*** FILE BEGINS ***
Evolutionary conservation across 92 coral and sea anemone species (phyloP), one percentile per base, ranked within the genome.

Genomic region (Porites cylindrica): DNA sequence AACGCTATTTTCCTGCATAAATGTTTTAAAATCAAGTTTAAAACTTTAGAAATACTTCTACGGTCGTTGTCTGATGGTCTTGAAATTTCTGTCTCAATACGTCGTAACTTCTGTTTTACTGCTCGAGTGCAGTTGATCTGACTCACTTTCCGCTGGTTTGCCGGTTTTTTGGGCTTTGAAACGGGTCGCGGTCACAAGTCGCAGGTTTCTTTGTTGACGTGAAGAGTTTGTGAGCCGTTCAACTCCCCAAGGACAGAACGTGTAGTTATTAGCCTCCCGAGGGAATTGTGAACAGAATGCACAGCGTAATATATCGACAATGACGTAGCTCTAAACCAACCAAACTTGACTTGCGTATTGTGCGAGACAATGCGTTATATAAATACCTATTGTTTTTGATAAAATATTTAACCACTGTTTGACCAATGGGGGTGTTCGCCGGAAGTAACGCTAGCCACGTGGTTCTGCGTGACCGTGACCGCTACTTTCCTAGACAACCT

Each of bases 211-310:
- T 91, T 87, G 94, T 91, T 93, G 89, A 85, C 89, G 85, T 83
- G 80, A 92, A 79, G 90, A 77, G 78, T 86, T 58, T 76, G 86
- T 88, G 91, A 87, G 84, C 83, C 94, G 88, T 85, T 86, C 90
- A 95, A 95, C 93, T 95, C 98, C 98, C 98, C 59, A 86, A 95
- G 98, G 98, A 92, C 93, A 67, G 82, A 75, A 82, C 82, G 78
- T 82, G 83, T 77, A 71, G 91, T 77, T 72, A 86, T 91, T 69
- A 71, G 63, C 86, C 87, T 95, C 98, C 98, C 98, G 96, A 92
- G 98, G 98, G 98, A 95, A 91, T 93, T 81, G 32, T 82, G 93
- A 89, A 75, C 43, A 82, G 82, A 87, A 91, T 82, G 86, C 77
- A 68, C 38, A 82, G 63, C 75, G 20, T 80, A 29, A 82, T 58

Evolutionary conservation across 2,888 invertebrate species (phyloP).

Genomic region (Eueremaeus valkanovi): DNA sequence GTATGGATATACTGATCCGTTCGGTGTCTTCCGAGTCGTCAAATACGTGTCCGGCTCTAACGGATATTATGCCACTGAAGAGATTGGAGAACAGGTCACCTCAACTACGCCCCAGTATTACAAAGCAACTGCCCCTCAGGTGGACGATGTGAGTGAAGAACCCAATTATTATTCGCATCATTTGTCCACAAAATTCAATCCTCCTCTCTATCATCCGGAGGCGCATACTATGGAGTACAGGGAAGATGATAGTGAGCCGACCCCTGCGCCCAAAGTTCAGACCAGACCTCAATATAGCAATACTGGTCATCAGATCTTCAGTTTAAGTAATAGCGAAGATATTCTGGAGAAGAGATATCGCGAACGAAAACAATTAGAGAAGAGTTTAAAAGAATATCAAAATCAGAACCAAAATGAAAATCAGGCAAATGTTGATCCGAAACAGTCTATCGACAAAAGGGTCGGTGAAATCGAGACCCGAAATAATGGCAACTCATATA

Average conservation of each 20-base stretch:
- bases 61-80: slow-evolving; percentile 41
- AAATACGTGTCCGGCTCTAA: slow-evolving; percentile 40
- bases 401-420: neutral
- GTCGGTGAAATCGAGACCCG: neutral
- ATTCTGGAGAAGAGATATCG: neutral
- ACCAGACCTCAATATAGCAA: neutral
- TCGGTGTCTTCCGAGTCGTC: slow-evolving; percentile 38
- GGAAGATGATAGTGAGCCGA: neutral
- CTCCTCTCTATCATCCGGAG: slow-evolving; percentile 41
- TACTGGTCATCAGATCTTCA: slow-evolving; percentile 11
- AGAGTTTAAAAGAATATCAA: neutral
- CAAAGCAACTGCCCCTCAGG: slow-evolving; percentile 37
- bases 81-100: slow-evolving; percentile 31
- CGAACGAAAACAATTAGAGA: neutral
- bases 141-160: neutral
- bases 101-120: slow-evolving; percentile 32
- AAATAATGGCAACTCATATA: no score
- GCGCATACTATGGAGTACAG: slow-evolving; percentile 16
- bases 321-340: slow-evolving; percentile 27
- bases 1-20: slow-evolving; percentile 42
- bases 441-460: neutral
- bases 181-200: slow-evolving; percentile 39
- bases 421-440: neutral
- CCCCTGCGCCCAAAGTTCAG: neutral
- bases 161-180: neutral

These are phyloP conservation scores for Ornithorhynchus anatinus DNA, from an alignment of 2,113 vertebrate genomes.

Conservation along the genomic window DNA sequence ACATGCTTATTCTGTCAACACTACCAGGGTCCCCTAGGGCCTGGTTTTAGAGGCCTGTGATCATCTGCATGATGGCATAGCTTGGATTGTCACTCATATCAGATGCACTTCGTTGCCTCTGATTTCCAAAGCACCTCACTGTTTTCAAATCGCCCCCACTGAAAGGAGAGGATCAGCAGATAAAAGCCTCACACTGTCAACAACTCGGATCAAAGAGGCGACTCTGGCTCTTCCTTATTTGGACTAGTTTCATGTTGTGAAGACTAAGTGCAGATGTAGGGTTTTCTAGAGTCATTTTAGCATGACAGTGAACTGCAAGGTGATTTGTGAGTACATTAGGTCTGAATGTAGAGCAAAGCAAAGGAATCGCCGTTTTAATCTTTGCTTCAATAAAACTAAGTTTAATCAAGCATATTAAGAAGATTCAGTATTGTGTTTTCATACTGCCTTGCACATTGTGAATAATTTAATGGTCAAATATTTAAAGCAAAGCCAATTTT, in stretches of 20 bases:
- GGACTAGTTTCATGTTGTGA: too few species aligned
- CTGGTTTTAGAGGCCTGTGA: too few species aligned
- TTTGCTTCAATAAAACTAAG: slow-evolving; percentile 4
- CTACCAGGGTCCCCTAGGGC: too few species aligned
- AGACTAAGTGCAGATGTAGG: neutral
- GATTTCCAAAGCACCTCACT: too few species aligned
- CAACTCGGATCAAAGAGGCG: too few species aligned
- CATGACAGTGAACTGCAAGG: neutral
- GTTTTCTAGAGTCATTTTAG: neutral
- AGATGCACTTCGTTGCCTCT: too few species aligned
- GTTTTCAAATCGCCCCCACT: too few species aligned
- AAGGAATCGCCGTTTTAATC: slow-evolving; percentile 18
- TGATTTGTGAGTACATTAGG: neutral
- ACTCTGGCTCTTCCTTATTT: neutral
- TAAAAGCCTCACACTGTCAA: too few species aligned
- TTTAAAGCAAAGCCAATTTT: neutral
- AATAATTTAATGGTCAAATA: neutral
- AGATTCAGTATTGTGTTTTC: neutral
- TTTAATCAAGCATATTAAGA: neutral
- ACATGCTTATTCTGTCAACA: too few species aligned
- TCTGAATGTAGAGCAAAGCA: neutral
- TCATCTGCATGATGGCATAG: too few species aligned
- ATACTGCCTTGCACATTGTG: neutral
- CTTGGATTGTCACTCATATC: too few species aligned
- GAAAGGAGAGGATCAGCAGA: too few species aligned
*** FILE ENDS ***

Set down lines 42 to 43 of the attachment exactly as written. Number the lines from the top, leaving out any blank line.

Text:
These are phyloP conservation scores for Ornithorhynchus anatinus DNA, from an alignment of 2,113 vertebrate genomes.

Conservation along the genomic window DNA sequence ACATGCTTATTCTGTCAACACTACCAGGGTCCCCTAGGGCCTGGTTTTAGAGGCCTGTGATCATCTGCATGATGGCATAGCTTGGATTGTCACTCATATCAGATGCACTTCGTTGCCTCTGATTTCCAAAGCACCTCACTGTTTTCAAATCGCCCCCACTGAAAGGAGAGGATCAGCAGATAAAAGCCTCACACTGTCAACAACTCGGATCAAAGAGGCGACTCTGGCTCTTCCTTATTTGGACTAGTTTCATGTTGTGAAGACTAAGTGCAGATGTAGGGTTTTCTAGAGTCATTTTAGCATGACAGTGAACTGCAAGGTGATTTGTGAGTACATTAGGTCTGAATGTAGAGCAAAGCAAAGGAATCGCCGTTTTAATCTTTGCTTCAATAAAACTAAGTTTAATCAAGCATATTAAGAAGATTCAGTATTGTGTTTTCATACTGCCTTGCACATTGTGAATAATTTAATGGTCAAATATTTAAAGCAAAGCCAATTTT, in stretches of 20 bases: